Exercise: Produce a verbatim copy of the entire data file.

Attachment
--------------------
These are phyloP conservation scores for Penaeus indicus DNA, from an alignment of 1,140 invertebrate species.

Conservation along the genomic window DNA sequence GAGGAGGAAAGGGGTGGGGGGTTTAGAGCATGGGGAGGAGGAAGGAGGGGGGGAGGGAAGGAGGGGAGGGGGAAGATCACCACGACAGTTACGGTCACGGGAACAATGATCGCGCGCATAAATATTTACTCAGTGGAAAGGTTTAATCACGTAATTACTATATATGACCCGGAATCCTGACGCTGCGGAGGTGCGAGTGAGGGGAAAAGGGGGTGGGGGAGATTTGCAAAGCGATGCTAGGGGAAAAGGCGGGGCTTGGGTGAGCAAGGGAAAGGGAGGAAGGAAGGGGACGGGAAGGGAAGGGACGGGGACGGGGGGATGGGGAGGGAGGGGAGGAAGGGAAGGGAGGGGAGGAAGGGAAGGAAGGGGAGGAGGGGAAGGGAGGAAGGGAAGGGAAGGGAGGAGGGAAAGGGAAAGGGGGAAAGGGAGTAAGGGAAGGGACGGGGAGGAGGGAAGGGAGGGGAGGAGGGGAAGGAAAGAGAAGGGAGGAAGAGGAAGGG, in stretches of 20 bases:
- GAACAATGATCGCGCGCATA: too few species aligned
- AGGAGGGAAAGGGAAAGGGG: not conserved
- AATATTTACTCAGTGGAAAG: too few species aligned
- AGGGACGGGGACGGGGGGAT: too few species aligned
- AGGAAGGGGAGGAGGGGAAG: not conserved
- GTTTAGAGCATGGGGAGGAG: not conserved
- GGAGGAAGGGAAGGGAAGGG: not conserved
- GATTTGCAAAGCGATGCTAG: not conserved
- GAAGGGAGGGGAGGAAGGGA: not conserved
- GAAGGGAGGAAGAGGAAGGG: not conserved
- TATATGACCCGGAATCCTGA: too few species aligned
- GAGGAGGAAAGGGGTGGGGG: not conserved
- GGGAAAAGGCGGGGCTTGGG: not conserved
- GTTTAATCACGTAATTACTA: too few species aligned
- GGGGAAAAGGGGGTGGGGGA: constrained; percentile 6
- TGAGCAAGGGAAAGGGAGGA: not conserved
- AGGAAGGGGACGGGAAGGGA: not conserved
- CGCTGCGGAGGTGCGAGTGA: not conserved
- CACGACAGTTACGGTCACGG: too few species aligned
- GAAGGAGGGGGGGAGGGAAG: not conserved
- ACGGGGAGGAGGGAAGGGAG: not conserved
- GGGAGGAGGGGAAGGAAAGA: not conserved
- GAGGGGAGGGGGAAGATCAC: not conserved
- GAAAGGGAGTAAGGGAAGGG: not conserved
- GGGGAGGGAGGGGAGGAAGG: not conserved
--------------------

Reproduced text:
These are phyloP conservation scores for Penaeus indicus DNA, from an alignment of 1,140 invertebrate species.

Conservation along the genomic window DNA sequence GAGGAGGAAAGGGGTGGGGGGTTTAGAGCATGGGGAGGAGGAAGGAGGGGGGGAGGGAAGGAGGGGAGGGGGAAGATCACCACGACAGTTACGGTCACGGGAACAATGATCGCGCGCATAAATATTTACTCAGTGGAAAGGTTTAATCACGTAATTACTATATATGACCCGGAATCCTGACGCTGCGGAGGTGCGAGTGAGGGGAAAAGGGGGTGGGGGAGATTTGCAAAGCGATGCTAGGGGAAAAGGCGGGGCTTGGGTGAGCAAGGGAAAGGGAGGAAGGAAGGGGACGGGAAGGGAAGGGACGGGGACGGGGGGATGGGGAGGGAGGGGAGGAAGGGAAGGGAGGGGAGGAAGGGAAGGAAGGGGAGGAGGGGAAGGGAGGAAGGGAAGGGAAGGGAGGAGGGAAAGGGAAAGGGGGAAAGGGAGTAAGGGAAGGGACGGGGAGGAGGGAAGGGAGGGGAGGAGGGGAAGGAAAGAGAAGGGAGGAAGAGGAAGGG, in stretches of 20 bases:
- GAACAATGATCGCGCGCATA: too few species aligned
- AGGAGGGAAAGGGAAAGGGG: not conserved
- AATATTTACTCAGTGGAAAG: too few species aligned
- AGGGACGGGGACGGGGGGAT: too few species aligned
- AGGAAGGGGAGGAGGGGAAG: not conserved
- GTTTAGAGCATGGGGAGGAG: not conserved
- GGAGGAAGGGAAGGGAAGGG: not conserved
- GATTTGCAAAGCGATGCTAG: not conserved
- GAAGGGAGGGGAGGAAGGGA: not conserved
- GAAGGGAGGAAGAGGAAGGG: not conserved
- TATATGACCCGGAATCCTGA: too few species aligned
- GAGGAGGAAAGGGGTGGGGG: not conserved
- GGGAAAAGGCGGGGCTTGGG: not conserved
- GTTTAATCACGTAATTACTA: too few species aligned
- GGGGAAAAGGGGGTGGGGGA: constrained; percentile 6
- TGAGCAAGGGAAAGGGAGGA: not conserved
- AGGAAGGGGACGGGAAGGGA: not conserved
- CGCTGCGGAGGTGCGAGTGA: not conserved
- CACGACAGTTACGGTCACGG: too few species aligned
- GAAGGAGGGGGGGAGGGAAG: not conserved
- ACGGGGAGGAGGGAAGGGAG: not conserved
- GGGAGGAGGGGAAGGAAAGA: not conserved
- GAGGGGAGGGGGAAGATCAC: not conserved
- GAAAGGGAGTAAGGGAAGGG: not conserved
- GGGGAGGGAGGGGAGGAAGG: not conserved